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are more polluting when they slow down and speed up. safety experts say lives would be at risk. and there is a possible scrappage scheme for the most polluting vehicles, but little detail on how it would work. we've always wanted a national network of clean air zones along with help and support, such as a scrappage scheme, for people to switch to cleaner forms of transport. now, it appears the national department of clean air zones is not strong enough if we're going to protect people's health and there isn't much mention of a scrappage scheme either. it is diesel engines blamed for producing nitrogen dioxide, a gas invisible to the naked eye, but linked to a wide range of health impacts. so where does this leave drivers of diesel cars? it's not down to us, is it? joe public. if the government in power at the time that says diesel‘s good. let's go on to diesel. now they are saying different. maybe my next car probably would get a petrol, but i do a lot of commuting, driving on the motorways, so when i bought this car diesel
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was the obvious choice. you might change now? absolutely. one idea discussed in the report is charging diesel drivers for coming into cities like nottingham. the government makes clear it does not support that. it wants local authorities to try every other option first. but if the air remains polluted, maybe charging will have to be considered again. the lib dems say the plan is a copout. the green party says the government is standing idly by while britain chokes. the government itself may yet face more pressure from the courts. david shukman, bbc news, nottingham. two men have been charged with the murder of the businessman, guy hedger, who was shot at his home in dorset last weekend. both are also charged with aggravated burglary and are due to appear at bournemouth magistrates' court tomorrow. the president of the european commission has accused the uk of "abandoning" the eu and said the english language is "losing its importance in europe". jean—claude juncker made the comments at a conference in italy, before opting to address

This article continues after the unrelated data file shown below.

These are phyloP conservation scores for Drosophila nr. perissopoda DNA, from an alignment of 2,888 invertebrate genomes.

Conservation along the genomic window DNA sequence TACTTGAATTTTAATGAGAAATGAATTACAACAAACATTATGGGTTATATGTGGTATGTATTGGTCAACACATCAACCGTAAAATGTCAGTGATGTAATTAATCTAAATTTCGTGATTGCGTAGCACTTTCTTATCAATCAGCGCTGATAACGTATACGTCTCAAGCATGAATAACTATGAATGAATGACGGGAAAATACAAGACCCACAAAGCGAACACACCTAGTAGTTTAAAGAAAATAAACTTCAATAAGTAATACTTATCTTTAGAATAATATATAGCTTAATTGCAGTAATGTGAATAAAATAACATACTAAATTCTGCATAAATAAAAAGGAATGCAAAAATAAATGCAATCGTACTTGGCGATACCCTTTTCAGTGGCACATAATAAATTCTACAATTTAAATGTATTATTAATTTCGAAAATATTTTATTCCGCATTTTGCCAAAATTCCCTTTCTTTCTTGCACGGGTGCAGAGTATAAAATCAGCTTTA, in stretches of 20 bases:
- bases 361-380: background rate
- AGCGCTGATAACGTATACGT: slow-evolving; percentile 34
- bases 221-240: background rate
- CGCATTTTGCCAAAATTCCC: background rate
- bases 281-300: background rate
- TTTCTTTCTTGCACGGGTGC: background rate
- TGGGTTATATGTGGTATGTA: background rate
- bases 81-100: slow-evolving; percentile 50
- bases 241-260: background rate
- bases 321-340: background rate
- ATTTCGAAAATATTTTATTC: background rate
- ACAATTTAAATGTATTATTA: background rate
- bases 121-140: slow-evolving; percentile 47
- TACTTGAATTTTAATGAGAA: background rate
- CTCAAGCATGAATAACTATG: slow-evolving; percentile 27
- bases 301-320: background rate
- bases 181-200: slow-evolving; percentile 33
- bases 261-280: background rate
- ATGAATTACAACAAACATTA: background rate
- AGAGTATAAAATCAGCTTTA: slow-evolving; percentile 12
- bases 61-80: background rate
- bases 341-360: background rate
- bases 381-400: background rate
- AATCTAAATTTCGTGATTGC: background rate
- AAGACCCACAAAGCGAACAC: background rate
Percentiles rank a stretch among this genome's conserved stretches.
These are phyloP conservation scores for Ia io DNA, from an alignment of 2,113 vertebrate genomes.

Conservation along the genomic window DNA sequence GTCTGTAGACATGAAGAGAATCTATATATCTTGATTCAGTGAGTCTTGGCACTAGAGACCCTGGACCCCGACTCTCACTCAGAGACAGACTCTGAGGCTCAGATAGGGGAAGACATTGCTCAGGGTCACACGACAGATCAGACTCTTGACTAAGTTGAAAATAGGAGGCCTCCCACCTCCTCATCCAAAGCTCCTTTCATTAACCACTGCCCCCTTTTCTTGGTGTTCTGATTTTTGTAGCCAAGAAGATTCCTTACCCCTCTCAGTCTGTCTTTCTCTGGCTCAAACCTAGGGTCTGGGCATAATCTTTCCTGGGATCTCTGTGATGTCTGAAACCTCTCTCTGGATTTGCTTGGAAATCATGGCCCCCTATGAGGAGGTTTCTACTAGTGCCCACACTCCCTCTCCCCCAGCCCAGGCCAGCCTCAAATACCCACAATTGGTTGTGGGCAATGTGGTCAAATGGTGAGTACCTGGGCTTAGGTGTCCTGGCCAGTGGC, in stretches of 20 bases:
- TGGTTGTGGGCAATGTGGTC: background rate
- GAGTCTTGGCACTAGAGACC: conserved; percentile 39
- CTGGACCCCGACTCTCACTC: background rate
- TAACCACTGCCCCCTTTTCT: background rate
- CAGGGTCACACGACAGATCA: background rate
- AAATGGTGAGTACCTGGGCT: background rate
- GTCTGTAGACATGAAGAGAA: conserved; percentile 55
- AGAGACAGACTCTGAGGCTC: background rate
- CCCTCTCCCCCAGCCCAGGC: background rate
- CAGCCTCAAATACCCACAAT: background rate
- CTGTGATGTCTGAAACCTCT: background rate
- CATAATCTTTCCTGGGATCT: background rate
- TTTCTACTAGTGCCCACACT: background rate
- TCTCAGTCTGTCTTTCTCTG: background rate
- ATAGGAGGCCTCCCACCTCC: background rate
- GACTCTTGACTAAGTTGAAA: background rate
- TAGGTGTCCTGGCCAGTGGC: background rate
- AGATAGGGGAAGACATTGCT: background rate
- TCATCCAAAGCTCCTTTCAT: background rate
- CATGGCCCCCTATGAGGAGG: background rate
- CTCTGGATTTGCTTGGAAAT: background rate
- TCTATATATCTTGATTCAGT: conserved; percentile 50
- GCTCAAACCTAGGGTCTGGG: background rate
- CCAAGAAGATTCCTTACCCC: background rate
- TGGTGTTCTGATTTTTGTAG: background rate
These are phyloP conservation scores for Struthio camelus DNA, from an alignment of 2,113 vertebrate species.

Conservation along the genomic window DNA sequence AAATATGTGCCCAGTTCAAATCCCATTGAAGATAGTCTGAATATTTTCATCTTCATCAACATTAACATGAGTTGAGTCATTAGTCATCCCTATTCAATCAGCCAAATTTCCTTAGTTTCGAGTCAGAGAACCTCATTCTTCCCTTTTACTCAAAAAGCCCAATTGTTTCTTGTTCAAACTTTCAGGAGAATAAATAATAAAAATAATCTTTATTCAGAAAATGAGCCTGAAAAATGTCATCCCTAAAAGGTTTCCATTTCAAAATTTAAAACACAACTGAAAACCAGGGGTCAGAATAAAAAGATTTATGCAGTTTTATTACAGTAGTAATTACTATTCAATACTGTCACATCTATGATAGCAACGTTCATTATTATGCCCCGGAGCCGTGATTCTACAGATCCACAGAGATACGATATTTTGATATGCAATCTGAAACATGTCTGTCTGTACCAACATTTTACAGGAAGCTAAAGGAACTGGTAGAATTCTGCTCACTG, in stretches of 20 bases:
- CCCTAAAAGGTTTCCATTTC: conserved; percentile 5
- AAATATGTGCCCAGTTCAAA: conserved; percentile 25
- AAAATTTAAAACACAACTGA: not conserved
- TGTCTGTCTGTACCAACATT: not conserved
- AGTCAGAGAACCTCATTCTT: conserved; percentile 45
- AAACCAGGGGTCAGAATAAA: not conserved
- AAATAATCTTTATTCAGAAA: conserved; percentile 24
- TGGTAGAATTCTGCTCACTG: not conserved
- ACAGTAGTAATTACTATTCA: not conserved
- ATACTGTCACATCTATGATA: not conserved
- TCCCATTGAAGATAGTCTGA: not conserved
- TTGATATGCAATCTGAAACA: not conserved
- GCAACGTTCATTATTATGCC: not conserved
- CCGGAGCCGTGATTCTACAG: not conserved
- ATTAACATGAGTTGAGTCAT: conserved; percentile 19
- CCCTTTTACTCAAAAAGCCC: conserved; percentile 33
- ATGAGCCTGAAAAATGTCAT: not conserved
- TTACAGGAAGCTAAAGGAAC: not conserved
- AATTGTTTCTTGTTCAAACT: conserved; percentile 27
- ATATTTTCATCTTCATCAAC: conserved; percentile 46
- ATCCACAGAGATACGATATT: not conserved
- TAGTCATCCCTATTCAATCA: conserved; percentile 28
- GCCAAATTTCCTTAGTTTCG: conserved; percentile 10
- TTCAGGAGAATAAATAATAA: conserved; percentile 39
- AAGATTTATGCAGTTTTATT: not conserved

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the audience in french. north korea has accused the united states of plotting to assassinate its leader, kimjong—un during a parade in the capital pyongyang. it claims that a terrorist group supported by the cia and south korean intelligence planned to use a bio—chemical substance to kill him. marine le pen — the far right candidate in the french presidential election — has faced angry protests, on the final day of campaigning. her rival, the independent centrist emmanuel macron, is said to be confident of victory in sunday's election, with a lead of around 20 points in the opinion polls. from paris, our europe editor katya adler reports. booing france's wannabe people's president fled today from her public out the back of reims cathedral. because this is what awaited marine le pen out front. her party deputy took the heat instead. different church, different